Atheist Manifesto: The Case Against Christianity, Judaism, and Islam

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Atheist Manifesto
Jacob Wrestling with the Angel, by Delacroix, on the cover of the French-language paperback edition (Traité d'athéologie).
AuthorMichel Onfray
SubjectAtheism, criticism of religion
PublisherÉditions Grasset
Publication date
Pages281 pp

Atheist Manifesto: The Case Against Christianity, Judaism, and Islam (French: Traité d'athéologie) is a 2005 book by French author Michel Onfray. According to Onfray, the term "athéologie" is taken from a project of a series of books written and compiled by Georges Bataille under the vocable La Somme athéologique, which was ultimately never completed.

The book sold over 200,000 copies. Two other books were written shortly after its publication as replies to its arguments: L'Anti-traité d'athéologie, Le système Onfray mis à nu by Matthieu Baumier, and Dieu avec esprit: Réponse à Michel Onfray by Irène Fernandez.

The book was translated into English in 2007 with the titles Atheist Manifesto: The Case Against Christianity, Judaism, and Islam and In Defence of Atheism: The Case Against Christianity, Judaism and Islam.[1]


In the first part "Athéologie", the author develops Nietzsche's doctrine, but criticizing his view on the death of God. Then he shows how the concept of atheist was originally a pejorative connotation and concluded that the survival of Christianity in the form of Christian atheism on the Judeo-Christian morality. The second part "Monotheisme" is a structural analysis of the three Abrahamic religions in which the author highlights common features, including the contempt for the body and matter, denial of progress and science, misanthropy and hatred of the intellect. The third part "Christianisme" challenges the existence of Jesus which would be based on secondhand testimonies, asserts that the Apostle Paul, described as neurotic and hysterical, exploited the character of Jesus to lead the world in his hatred of the flesh, then explains how, opportunistically, Emperor Constantine made Christianity a state religion. In the last part "Théocratie", the author explains the relationship of the three monotheistic religions with political power, and describes their worst abuses. Then he shows several of contradictions in the sacred books and considers that these texts are often used to justify evil. He depicts Islam notably through the Iranian revolution and the regime of the Ayatollah Khomeini. The book concludes by proposing a new atheism or secularism that he called "post-Christian" or "post-modern" in which God and the morality which it relates are gone.[2]


The Institut d'études de l'Islam et des sciences du monde musulman (Institute for the Study of Islam and the Muslim World Science) stated: "Ultimately, the real inspiration of the Book of M[ichel] O[nfray] seems to lie in a kind of fashion, "the Black Book" and its corollary, the charge of totalitarianism. ( ... ) The information is mostly false or expected, and its function is to reinforce the frames of a thought on the rise: The Clash of Civilizations and the necessary fight against Islam."[2]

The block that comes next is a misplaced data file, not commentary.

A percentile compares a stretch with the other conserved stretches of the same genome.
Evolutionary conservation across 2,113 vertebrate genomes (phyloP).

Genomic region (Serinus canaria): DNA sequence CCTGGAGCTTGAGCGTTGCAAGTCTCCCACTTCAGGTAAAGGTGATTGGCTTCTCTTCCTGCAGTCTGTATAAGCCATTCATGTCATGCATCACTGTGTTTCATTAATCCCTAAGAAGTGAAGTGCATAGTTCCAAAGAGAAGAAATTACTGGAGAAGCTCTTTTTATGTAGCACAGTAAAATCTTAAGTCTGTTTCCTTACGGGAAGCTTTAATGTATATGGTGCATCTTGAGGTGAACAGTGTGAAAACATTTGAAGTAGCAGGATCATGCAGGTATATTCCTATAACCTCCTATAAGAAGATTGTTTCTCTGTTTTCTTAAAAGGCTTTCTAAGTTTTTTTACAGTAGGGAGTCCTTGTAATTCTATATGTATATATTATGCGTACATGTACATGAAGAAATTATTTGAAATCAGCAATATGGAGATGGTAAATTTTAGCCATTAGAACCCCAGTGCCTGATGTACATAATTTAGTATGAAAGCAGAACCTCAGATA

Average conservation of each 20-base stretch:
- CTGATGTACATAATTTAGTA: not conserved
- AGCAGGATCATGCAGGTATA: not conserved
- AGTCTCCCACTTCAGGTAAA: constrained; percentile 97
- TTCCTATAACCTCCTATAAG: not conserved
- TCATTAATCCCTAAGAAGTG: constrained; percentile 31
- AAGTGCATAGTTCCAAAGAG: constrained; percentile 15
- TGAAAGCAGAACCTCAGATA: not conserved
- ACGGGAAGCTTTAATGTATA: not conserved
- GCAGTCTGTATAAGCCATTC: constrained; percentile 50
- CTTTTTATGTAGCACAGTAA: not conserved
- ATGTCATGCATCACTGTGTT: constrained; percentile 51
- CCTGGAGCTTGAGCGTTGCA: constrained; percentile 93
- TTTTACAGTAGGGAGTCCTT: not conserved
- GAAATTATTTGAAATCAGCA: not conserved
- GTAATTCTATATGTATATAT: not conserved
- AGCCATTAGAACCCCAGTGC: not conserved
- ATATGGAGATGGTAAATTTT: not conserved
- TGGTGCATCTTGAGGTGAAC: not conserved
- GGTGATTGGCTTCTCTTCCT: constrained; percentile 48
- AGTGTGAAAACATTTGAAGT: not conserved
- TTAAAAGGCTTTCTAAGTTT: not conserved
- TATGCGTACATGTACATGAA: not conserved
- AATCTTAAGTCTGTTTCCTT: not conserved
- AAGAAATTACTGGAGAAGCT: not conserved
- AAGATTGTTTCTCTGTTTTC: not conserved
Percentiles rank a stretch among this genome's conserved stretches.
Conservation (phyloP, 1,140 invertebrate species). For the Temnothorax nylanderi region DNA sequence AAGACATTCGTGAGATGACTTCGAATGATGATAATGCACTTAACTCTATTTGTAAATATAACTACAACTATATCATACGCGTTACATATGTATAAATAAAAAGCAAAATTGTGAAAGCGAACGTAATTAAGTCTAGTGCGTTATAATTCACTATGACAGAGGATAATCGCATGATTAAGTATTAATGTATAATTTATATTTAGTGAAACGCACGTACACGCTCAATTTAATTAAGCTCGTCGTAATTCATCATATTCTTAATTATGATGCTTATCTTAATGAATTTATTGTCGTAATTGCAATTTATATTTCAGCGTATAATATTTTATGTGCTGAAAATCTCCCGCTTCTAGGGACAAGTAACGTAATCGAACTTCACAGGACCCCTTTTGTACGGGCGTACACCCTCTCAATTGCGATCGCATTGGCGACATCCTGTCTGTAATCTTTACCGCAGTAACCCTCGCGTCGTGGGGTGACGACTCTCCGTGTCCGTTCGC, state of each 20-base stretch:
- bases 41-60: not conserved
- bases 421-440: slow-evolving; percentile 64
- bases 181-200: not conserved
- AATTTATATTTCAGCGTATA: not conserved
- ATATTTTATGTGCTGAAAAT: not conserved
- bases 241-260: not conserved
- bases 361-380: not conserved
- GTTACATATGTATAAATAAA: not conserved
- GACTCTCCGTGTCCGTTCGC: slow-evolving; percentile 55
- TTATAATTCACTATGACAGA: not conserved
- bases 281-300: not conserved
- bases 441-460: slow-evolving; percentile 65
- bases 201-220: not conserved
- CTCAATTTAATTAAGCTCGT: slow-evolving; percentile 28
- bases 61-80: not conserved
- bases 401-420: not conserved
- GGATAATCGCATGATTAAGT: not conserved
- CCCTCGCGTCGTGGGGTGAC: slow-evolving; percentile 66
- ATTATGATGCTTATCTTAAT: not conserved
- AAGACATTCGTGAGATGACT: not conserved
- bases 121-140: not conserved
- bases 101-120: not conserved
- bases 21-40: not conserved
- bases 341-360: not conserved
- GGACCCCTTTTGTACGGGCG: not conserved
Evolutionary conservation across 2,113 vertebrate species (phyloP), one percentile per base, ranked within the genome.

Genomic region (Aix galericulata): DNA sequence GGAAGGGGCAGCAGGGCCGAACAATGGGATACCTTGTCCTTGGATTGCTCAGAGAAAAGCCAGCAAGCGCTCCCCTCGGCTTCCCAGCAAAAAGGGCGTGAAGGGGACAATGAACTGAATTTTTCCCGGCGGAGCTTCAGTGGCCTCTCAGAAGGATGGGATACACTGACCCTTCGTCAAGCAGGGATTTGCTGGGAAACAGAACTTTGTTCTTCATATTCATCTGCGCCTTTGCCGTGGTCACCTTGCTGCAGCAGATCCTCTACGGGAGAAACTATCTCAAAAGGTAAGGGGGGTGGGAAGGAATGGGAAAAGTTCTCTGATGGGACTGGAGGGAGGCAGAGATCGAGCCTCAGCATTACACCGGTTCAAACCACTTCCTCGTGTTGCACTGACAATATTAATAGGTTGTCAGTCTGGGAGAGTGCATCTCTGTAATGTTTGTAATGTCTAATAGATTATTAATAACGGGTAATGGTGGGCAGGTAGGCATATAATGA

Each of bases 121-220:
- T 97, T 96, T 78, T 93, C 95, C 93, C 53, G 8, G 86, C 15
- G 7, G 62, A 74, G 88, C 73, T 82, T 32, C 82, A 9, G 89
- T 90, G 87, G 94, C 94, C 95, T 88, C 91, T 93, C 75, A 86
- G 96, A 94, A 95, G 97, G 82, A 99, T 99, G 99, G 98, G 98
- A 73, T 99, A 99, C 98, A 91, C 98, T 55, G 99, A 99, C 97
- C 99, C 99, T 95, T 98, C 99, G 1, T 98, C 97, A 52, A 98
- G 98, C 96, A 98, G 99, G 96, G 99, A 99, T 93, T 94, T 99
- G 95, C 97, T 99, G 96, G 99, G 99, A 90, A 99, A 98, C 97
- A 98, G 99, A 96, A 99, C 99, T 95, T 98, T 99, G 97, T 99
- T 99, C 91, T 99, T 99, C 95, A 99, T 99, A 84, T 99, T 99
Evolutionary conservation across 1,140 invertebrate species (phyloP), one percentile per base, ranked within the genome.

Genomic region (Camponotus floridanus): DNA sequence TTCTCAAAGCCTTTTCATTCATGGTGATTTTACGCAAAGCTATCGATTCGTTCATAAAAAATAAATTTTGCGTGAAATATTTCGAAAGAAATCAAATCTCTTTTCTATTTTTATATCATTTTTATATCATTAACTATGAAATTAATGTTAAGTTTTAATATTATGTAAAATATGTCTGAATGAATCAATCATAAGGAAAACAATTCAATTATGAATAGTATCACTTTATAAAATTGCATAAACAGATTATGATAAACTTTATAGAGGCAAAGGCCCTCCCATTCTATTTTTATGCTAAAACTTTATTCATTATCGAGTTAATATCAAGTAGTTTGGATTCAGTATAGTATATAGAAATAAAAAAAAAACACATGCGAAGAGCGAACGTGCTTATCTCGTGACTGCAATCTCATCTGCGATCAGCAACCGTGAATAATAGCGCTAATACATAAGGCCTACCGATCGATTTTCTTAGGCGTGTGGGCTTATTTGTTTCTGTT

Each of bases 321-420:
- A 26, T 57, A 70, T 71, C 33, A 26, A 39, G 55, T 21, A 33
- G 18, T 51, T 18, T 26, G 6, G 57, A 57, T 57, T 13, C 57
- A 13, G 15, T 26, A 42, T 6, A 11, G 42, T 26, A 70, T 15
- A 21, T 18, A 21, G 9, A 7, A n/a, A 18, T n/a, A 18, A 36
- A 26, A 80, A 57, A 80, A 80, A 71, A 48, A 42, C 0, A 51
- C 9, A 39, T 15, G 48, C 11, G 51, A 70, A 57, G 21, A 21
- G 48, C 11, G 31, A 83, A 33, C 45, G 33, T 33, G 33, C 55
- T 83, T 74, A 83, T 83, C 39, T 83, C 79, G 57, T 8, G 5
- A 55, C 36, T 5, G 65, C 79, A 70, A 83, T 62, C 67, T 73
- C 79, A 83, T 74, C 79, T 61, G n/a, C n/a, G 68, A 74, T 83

The Catholic magazine Esprit & Vie describes the Traité d'athéologie as an "atypical book, nourished by a visceral hatred against religion in general (...) It brings nothing fundamentally new compared to Nietzsche's work, if not the author's crazy contention to stand almost as the first true atheist."[3]

Amongst the "incalculable number of contradictions and improbabilities in the body of the text of the synoptic Gospels", two claims are made: crucifixion victims were not laid to rest in tombs, and in any case, Jews were not crucified in this period. John Dickson, from the Centre for Public Christianity, has said that Philo, writing about the time of Jesus, tells us that sometimes the Romans handed the bodies of crucifixion victims over to family members for proper burial. Josephus remarks: "the Jews are so careful about funeral rites that even malefactors who have been sentenced to crucifixion are taken down and buried before sunset".[4] Regarding the second claim, Dickson calls this a "clear historical blunder".[5]

By contrast, the journal of popular science Automates intelligents praised the book, saying it "reads like a novel. (...) In a very pleasing style, it takes on every aspect of the blindness and human evil produced by religions. (...) However, the journal also said: "It can be reproached to having limited to a critique of religion (...), but to have offered nothing concrete to the spirits who are in search of an alternative adapted to our times." "Scientific analysis of the belief" is missing. "We would have also appreciated that Michel Onfray mentions many modern scientists who honor the scientific materialism and atheism."[6]

See also[edit]


  1. ^ Onfray, Michel, Atheist Manifesto: The Case Against Christianity, Judaism, and Islam, translated by Jeremy Leggatt, Arcade, 2007
  2. ^ a b Héricord, Alex (31 May 2010). "Michel Onfray, Traité d'athéologie. Physique de la métaphysique". Institut d'études de l'Islam et des sciences du monde musulman (in French). Archived from the original on 20 July 2011. Retrieved 13 August 2010.
  3. ^ Ledure, Yves (May 2005). "Traité d'athéologie". Esprit & Vie (in French). 128: 26–27. Archived from the original on 5 October 2010. Retrieved 13 August 2010.
  4. ^ Josephus, The Jewish War, 4.317
  5. ^ "Society for the Study of the Early Christianity - The Nouveau Atheists on the Historical Jesus" (PDF). Ancient History Documentary Research Centre. June 2008. Archived from the original (pdf) on 14 September 2009. Retrieved 13 August 2010.
  6. ^ Baquiast, Jean-Paul (February 2005). "Traité d'athéologie". Automates intelligents (in French). Archived from the original on 14 June 2011. Retrieved 13 August 2010.